9.0 x 11.0 x 1.8 cm
Ear pendants ('mamuli') were part of the store of sacred heirlooms, along with old textiles and porcelains, handed down through the noble families of the island of Sumba, at the eastern end of the Indonesian island chain. Secret and ritualistic objects, 'mamuli' were brought down from dark attic stores by the 'rato', or priest, and used in ceremonies to make contact with the spirits ('marapu'). It was only for special occasions such as funerals that these spiritually charged objects were released from their dark hiding places, for fear that their great powers would bring havoc and disaster upon those who saw them. With such powers accorded them the 'mamuli' were regarded as emblems of the social and political powers of a family and its lineage.
Art Gallery Handbook, 1999. pg. 300.
Jackie Menzies (Editor), The Asian Collections Art Gallery of New South Wales, Sydney, 2003, 346 (colour illus.).
Bruce James, Art Gallery of New South Wales handbook, 'Asian Collection: South-East Asia', pg. 298-301, Sydney, 1999, 300 (colour illus.).
Jackie Menzies, The Art Gallery of New South Wales collections, 'Asian Art - India, South-East Asia, China, Tibet, Korea, Japan', pg. 173-228, Sydney, 1994, 187 (colour illus.).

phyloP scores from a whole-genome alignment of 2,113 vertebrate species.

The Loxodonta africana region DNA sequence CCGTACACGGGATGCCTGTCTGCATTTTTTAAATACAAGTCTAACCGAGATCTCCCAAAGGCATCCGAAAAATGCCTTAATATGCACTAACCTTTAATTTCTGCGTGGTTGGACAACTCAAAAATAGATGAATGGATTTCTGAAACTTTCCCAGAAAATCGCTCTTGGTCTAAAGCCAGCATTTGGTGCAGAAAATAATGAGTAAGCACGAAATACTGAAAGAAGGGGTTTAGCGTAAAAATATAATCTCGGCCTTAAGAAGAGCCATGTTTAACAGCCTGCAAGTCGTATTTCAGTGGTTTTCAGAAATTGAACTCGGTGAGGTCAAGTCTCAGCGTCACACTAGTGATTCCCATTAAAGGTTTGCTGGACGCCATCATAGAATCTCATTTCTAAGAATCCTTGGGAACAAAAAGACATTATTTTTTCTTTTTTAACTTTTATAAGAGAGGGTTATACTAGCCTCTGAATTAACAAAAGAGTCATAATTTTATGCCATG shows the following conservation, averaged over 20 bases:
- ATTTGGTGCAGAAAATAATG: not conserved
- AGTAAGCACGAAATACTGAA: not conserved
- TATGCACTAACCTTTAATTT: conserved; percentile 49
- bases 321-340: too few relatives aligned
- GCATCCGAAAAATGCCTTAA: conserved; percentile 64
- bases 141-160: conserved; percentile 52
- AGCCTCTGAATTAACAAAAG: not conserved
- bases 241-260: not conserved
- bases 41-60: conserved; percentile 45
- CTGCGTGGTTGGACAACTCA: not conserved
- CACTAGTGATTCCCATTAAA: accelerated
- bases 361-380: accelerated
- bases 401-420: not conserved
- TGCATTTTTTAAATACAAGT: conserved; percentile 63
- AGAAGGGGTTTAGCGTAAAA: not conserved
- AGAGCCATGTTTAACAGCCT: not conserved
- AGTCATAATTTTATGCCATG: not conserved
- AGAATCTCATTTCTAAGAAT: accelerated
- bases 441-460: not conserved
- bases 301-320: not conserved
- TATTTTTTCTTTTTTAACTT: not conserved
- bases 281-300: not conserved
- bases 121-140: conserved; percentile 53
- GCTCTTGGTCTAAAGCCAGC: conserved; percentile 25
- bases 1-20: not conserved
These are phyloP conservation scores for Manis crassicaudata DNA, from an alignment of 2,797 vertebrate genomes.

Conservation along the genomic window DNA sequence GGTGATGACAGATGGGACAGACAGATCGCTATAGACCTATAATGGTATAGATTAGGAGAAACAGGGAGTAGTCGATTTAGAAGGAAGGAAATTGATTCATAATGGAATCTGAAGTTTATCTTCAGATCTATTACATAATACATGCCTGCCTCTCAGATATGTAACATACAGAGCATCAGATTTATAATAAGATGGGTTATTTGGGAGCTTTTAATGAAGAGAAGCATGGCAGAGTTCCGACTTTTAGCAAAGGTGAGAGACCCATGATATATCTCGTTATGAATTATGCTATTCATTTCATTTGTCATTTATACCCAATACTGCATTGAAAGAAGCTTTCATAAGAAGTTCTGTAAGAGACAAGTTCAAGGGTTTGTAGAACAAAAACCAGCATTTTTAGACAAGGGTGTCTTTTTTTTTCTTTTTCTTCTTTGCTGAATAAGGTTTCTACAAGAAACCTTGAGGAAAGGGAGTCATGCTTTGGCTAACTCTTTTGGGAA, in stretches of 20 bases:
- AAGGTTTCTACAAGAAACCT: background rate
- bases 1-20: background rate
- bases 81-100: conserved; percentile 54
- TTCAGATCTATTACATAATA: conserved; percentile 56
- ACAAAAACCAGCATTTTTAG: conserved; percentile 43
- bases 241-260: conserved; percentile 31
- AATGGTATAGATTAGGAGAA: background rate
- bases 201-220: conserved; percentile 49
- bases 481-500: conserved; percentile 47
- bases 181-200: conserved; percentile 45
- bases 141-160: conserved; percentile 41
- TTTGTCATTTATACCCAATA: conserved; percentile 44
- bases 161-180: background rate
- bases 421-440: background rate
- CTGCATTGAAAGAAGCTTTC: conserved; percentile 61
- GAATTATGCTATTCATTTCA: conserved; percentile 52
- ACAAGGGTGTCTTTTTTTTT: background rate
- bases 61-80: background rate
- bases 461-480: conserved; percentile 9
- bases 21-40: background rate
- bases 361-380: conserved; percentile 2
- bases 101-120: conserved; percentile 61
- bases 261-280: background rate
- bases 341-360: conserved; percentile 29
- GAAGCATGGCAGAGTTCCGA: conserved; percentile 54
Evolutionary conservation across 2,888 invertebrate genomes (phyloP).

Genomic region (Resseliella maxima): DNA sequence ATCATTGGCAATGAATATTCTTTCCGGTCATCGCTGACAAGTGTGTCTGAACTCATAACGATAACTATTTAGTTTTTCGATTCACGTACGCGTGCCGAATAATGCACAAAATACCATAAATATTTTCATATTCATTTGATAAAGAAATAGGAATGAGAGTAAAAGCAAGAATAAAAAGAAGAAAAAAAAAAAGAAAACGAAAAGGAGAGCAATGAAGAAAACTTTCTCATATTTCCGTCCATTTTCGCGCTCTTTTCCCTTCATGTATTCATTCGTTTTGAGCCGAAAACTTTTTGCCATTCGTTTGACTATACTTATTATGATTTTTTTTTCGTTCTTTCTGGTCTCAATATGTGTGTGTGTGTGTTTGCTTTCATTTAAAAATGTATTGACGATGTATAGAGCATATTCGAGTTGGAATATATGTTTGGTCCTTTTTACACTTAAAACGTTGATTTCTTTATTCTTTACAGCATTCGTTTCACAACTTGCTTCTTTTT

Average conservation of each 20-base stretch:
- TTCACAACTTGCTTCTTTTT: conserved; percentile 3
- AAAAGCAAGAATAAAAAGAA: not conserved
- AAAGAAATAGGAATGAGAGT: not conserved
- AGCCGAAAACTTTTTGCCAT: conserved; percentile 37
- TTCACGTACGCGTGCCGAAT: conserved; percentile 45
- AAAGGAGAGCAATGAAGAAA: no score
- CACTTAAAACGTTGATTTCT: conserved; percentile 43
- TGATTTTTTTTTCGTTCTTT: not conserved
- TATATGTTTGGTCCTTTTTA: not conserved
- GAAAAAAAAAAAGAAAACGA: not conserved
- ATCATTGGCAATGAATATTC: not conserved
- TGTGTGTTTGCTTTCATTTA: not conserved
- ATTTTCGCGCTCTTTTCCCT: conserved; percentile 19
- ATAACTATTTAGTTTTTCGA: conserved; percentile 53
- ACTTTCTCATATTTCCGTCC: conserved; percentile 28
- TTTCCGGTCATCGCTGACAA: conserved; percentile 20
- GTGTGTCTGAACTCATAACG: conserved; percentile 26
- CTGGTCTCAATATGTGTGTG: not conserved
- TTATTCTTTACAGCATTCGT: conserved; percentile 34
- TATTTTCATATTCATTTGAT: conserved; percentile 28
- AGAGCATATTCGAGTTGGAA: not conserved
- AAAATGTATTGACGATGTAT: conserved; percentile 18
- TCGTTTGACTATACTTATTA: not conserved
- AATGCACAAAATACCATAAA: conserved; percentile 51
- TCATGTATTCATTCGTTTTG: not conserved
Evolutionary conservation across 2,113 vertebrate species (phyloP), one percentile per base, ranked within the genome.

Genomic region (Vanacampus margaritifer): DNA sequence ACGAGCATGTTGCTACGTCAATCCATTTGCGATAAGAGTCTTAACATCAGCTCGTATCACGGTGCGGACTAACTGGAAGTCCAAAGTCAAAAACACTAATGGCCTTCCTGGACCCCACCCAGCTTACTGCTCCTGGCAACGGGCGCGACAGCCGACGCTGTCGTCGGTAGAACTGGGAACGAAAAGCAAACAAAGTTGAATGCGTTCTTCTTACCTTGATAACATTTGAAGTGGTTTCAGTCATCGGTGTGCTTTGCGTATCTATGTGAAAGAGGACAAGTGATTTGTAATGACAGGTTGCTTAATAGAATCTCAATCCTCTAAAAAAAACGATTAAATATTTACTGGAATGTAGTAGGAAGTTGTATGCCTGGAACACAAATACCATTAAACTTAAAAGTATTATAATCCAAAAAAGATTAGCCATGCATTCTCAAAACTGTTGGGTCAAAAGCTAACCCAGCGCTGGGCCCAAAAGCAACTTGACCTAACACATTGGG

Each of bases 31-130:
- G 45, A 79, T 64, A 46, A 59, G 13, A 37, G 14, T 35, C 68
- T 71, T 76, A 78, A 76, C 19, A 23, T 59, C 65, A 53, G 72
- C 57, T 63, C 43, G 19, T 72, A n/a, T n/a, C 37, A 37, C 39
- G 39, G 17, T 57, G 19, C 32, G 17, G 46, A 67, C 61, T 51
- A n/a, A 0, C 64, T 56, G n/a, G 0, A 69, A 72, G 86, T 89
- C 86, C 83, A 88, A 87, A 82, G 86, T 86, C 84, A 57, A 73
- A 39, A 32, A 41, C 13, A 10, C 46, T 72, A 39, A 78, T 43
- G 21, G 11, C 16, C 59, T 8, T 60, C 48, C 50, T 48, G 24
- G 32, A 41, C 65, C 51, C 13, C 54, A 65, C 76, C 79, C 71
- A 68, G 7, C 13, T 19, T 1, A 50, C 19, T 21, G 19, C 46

Robyn Maxwell., Australian National Gallery Association News, 'Masters of the House: Gold Pendants from Eastern Indonesia', Canberra, Sep 1988-Oct 1988.
Matt Cox, The Connoisseur and the Philanthropist: 30 years of the Sternberg Collection, 'Southeast Asian Art", pg. 25-29, Sydney, 31 Jan 2014, 27 (colour illus.).
Great gifts, great patrons, Art Gallery of New South Wales, Sydney, 17 Aug 1994–19 Oct 1994
Symbols and Ceremonies: Indonesian Textile Traditions, Art Gallery of New South Wales, Sydney, 13 Apr 2006–28 May 2006
The connoisseur and the philanthropist: 30 years of the Sternberg Collection of Chinese Art, Art Gallery of New South Wales, Sydney, 31 Jan 2014–27 Apr 2014